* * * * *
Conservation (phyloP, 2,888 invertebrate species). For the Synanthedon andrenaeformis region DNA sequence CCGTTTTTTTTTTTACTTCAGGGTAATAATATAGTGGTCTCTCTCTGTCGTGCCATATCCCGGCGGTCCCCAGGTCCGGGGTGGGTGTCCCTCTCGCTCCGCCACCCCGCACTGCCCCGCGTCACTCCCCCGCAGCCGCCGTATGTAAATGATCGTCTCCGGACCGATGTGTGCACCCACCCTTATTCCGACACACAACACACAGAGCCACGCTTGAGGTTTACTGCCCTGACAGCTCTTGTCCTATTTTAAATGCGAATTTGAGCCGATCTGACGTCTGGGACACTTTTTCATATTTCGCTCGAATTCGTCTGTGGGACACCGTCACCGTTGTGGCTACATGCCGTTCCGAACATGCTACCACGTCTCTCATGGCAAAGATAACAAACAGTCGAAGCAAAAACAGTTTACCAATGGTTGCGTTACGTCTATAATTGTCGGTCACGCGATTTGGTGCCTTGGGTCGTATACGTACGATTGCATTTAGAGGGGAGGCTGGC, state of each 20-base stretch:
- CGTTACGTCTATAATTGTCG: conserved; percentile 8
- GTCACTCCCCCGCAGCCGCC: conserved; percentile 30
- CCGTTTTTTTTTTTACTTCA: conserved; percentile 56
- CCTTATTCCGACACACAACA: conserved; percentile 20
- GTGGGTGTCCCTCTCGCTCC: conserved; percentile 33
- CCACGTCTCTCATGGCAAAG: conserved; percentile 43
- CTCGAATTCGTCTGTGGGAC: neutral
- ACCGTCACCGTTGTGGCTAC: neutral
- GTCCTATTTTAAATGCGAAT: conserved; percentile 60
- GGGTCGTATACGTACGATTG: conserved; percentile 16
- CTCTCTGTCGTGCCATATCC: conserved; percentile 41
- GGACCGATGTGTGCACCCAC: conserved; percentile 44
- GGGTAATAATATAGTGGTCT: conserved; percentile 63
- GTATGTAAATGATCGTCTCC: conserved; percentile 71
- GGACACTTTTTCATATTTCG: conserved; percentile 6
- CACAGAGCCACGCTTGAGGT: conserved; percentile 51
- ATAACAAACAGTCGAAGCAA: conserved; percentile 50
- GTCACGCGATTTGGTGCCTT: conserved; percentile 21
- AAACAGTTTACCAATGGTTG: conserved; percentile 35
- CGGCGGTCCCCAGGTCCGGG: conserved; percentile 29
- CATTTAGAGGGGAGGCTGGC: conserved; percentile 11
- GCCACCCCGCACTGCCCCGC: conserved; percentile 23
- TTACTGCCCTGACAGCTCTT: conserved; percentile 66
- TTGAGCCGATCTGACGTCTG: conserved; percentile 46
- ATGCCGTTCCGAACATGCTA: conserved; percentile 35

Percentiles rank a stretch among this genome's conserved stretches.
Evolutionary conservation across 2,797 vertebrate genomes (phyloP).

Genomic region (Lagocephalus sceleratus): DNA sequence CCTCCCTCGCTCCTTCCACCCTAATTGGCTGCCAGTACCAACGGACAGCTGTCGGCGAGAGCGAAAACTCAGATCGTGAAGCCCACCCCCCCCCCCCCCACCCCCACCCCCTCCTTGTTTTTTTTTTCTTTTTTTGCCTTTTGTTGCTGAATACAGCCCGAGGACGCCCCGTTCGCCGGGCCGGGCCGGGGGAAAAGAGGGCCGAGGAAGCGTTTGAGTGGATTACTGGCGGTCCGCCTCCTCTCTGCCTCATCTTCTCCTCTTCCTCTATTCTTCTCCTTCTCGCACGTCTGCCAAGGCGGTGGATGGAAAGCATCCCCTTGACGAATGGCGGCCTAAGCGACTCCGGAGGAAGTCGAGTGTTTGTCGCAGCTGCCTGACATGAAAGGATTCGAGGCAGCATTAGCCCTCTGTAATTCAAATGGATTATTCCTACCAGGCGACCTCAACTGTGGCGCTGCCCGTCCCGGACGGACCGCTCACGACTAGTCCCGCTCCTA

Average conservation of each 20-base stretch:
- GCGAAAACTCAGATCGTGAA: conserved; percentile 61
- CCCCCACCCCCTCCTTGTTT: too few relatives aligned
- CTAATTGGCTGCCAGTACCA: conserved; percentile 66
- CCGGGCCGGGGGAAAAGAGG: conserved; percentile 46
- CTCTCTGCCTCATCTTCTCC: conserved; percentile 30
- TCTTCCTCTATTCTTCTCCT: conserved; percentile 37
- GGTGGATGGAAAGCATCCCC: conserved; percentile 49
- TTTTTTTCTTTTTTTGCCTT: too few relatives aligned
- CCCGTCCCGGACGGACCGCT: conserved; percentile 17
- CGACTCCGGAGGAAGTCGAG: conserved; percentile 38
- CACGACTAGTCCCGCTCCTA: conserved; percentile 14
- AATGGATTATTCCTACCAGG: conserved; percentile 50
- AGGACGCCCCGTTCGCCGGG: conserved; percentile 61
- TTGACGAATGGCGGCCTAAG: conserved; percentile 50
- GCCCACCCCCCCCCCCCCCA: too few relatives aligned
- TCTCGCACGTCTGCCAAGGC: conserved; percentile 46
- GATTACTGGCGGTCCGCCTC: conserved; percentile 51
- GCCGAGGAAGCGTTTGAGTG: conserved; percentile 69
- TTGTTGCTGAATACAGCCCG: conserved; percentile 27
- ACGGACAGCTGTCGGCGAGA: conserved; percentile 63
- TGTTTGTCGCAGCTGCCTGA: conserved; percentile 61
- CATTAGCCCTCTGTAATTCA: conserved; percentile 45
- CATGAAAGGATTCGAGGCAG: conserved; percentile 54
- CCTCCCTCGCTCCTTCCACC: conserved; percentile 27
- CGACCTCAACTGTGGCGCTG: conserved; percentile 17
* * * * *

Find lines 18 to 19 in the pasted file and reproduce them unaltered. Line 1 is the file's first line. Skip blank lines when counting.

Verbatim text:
- ATAACAAACAGTCGAAGCAA: conserved; percentile 50
- GTCACGCGATTTGGTGCCTT: conserved; percentile 21